William and Harry: Two Calves Receive Royal Treatment at Farm Sanctuary’s Animal Acres

William and Harry cows

William and Harry: Two Calves Receive Royal Treatment at Farm Sanctuary’s Animal Acres

Somewhere in California, a mother cow is mourning the loss of her newborn baby as a machine attached to her udders drains the milk that was to nourish him.

And somewhere that baby is being auctioned for veal or some other sad end.

William and Harry safe at Farm Sanctuary's Animal Acres
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Like humans and other mammals, cows must bear young in order to produce milk. To keep cows in production, dairy producers must regularly impregnate them, resulting in the births of millions of calves every year. Many of the female calves are raised to replace their mothers at the milking machine, but to the dairy industry, the male calves are a useless ‘byproduct.’ They are taken from their mothers during their first days of life and sold at auction to be slaughtered at once for bob veal, to be kept tethered and anemic for weeks until they are slaughtered for white veal, or to be raised for cheap beef.

William and Harry were headed to such a fate when their fortunes drastically changed. Crowded inside a truck with nearly 100 other calves, they were on their way to a factory farm.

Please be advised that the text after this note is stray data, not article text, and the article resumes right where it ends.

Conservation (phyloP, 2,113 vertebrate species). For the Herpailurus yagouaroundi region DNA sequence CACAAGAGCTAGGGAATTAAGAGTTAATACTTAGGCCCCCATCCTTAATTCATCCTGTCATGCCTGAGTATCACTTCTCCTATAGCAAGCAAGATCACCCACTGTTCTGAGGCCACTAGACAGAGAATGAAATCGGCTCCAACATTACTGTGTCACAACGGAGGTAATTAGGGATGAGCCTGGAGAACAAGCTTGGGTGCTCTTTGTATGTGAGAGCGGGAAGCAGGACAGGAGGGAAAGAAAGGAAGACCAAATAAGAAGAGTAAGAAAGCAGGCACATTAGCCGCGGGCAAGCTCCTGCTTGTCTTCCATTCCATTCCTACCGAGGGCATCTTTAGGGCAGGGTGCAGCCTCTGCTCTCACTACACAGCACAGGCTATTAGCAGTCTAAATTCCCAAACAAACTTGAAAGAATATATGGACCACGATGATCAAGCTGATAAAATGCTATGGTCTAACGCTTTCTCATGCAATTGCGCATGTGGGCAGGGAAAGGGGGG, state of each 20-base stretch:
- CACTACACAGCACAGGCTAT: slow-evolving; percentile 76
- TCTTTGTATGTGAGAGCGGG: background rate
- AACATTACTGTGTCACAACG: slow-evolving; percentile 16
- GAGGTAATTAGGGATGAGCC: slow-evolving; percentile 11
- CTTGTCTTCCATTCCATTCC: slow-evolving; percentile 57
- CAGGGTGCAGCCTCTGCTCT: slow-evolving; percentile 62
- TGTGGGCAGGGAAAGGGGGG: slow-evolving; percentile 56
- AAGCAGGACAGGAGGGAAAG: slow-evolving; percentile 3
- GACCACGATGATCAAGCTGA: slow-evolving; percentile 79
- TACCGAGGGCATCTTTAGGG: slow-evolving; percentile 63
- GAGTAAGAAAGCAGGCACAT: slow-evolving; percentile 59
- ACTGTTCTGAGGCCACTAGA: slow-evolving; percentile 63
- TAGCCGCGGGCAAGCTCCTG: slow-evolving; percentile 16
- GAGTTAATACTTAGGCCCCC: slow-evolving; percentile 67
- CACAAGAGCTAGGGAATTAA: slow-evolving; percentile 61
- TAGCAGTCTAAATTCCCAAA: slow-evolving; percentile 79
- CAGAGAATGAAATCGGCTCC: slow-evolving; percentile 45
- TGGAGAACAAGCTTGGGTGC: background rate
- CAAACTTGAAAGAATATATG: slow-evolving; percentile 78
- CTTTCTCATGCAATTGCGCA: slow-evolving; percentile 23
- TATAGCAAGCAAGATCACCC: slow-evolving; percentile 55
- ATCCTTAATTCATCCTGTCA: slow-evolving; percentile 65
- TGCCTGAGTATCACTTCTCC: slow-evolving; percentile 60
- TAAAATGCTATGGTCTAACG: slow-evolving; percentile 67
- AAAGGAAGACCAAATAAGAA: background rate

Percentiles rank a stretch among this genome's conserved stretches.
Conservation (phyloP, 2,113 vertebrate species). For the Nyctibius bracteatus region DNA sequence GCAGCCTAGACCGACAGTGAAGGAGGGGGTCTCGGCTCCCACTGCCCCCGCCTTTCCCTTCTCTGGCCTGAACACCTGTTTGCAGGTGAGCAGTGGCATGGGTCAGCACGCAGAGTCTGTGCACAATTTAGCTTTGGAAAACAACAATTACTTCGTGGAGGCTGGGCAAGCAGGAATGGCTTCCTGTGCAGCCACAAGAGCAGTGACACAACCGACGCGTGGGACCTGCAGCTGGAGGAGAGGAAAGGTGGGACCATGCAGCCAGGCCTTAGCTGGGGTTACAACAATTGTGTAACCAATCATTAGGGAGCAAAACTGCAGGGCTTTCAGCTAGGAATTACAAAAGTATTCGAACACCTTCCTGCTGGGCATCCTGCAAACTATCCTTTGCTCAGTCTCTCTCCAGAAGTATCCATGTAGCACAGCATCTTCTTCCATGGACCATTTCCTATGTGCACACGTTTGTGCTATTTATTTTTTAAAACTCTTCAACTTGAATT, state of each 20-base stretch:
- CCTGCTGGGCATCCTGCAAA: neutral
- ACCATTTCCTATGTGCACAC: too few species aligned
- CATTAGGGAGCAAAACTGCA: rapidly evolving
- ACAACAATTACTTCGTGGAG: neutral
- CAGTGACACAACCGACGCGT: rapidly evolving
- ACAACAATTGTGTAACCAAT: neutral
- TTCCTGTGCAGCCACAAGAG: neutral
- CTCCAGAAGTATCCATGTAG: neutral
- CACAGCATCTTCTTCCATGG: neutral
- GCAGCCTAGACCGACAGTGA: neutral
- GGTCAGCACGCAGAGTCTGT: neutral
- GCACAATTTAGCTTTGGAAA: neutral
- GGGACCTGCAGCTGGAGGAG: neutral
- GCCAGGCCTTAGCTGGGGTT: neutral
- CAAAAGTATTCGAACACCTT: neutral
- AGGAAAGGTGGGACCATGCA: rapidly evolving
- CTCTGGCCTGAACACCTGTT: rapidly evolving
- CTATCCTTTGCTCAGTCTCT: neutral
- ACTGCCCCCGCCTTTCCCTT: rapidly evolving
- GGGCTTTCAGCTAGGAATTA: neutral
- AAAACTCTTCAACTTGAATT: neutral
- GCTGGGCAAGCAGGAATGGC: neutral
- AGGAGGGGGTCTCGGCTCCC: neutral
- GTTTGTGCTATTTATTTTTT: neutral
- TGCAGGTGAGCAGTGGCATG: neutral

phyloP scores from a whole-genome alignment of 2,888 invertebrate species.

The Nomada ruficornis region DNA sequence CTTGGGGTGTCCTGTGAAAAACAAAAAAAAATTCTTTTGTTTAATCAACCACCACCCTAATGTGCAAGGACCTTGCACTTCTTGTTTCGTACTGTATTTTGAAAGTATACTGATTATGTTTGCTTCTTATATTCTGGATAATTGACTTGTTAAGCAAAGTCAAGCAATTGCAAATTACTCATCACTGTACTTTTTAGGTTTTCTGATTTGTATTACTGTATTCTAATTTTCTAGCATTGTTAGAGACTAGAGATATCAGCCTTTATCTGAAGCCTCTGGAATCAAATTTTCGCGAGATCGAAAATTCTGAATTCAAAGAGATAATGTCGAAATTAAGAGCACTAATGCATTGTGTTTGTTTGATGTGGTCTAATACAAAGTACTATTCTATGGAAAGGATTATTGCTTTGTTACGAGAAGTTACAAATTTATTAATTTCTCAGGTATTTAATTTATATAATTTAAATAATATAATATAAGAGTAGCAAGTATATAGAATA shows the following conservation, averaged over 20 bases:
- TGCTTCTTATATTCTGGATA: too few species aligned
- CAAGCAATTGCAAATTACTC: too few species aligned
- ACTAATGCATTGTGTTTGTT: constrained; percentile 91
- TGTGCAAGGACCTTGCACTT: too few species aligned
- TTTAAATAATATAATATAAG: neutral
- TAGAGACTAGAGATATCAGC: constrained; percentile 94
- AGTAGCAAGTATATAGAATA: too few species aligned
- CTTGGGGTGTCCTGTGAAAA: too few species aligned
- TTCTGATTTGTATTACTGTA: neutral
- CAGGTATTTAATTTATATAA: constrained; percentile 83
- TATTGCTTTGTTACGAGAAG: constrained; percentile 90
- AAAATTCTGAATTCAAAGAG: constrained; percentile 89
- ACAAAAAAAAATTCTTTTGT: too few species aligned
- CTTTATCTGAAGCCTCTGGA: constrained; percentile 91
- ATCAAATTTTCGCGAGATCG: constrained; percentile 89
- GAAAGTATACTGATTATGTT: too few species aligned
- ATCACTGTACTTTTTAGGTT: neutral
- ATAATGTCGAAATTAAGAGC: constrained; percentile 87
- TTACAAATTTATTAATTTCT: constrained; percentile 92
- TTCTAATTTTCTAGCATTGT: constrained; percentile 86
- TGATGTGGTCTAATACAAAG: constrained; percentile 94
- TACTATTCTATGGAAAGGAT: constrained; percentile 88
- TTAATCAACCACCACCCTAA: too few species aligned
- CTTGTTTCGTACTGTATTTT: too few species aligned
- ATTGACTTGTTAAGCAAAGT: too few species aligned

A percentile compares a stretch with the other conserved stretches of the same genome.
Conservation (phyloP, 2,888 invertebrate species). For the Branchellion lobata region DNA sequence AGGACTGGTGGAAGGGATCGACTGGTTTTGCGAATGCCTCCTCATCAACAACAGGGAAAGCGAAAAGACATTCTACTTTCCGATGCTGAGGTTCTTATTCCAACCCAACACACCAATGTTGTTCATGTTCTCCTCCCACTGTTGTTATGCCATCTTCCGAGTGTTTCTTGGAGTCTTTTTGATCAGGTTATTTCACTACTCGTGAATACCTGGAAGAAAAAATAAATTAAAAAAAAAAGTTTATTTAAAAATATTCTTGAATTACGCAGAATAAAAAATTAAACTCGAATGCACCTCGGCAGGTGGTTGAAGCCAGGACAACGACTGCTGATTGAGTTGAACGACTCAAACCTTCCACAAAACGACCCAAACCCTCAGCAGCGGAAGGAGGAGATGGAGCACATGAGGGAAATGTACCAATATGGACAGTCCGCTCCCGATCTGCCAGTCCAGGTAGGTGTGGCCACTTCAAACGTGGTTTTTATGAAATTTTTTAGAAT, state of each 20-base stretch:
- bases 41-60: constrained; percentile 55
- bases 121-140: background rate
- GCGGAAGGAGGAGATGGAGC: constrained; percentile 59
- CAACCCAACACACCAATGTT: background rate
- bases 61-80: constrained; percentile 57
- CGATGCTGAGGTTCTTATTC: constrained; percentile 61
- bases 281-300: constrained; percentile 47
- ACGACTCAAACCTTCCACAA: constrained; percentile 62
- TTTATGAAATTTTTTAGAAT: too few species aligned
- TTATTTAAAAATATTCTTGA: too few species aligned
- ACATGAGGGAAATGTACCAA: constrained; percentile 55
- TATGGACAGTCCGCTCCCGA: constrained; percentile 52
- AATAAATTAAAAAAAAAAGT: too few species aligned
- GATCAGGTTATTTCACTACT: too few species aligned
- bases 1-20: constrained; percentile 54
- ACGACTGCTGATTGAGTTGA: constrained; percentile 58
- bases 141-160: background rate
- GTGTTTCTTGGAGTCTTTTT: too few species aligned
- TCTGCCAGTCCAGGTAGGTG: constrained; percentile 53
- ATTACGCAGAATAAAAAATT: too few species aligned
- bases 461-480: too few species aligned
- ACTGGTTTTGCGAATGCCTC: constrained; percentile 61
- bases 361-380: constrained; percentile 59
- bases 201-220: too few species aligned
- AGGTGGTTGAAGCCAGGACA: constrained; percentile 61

Through a series of events, the lucky calves found their way to wildlife rehabilitators at Valley Wildlife Care in West Hills, CA. As these kind rescuers sought to provide emergency care for the calves, their veterinarians told them that the boys might not survive through the night. Sickly and weak like many industry calves, the two were emaciated, hypothermic, and suffering from diarrhea so severe that they were seriously dehydrated. Their bones bulged beneath their flesh. Harry was so terrified of humans that he began shivering whenever anyone came near.

Fearing for the worst but determined to fight, the rehabbers set to work caring for William and Harry. IVs supplied fluids, vitamins and antibiotics, while medication helped relieve their stress and shock throughout that first harrowing night. When the morning came, both calves were alive to greet it. William and Harry continued to receive treatment and slowly regained some strength. Before too long, the wildlife rehabbers who had saved them realized that they could not continue to provide proper care or shelter for the calves, so they contacted us.

William and Harry cows

Now at Farm Sanctuary’s Animal Acres, these two young calves are growing by leaps and bounds. With the help of our shelter staff, they are also learning to trust and experiencing something almost no dairy calf ever does: peace. William and Harry found their way to one of the few places that can provide the specialized care and environment that farm animals need.

Like the other calves and cows that come to live at sanctuary, they will be able to live long, healthy and happy lives, spending twenty years or more roaming the pastures and passing the days with their friends.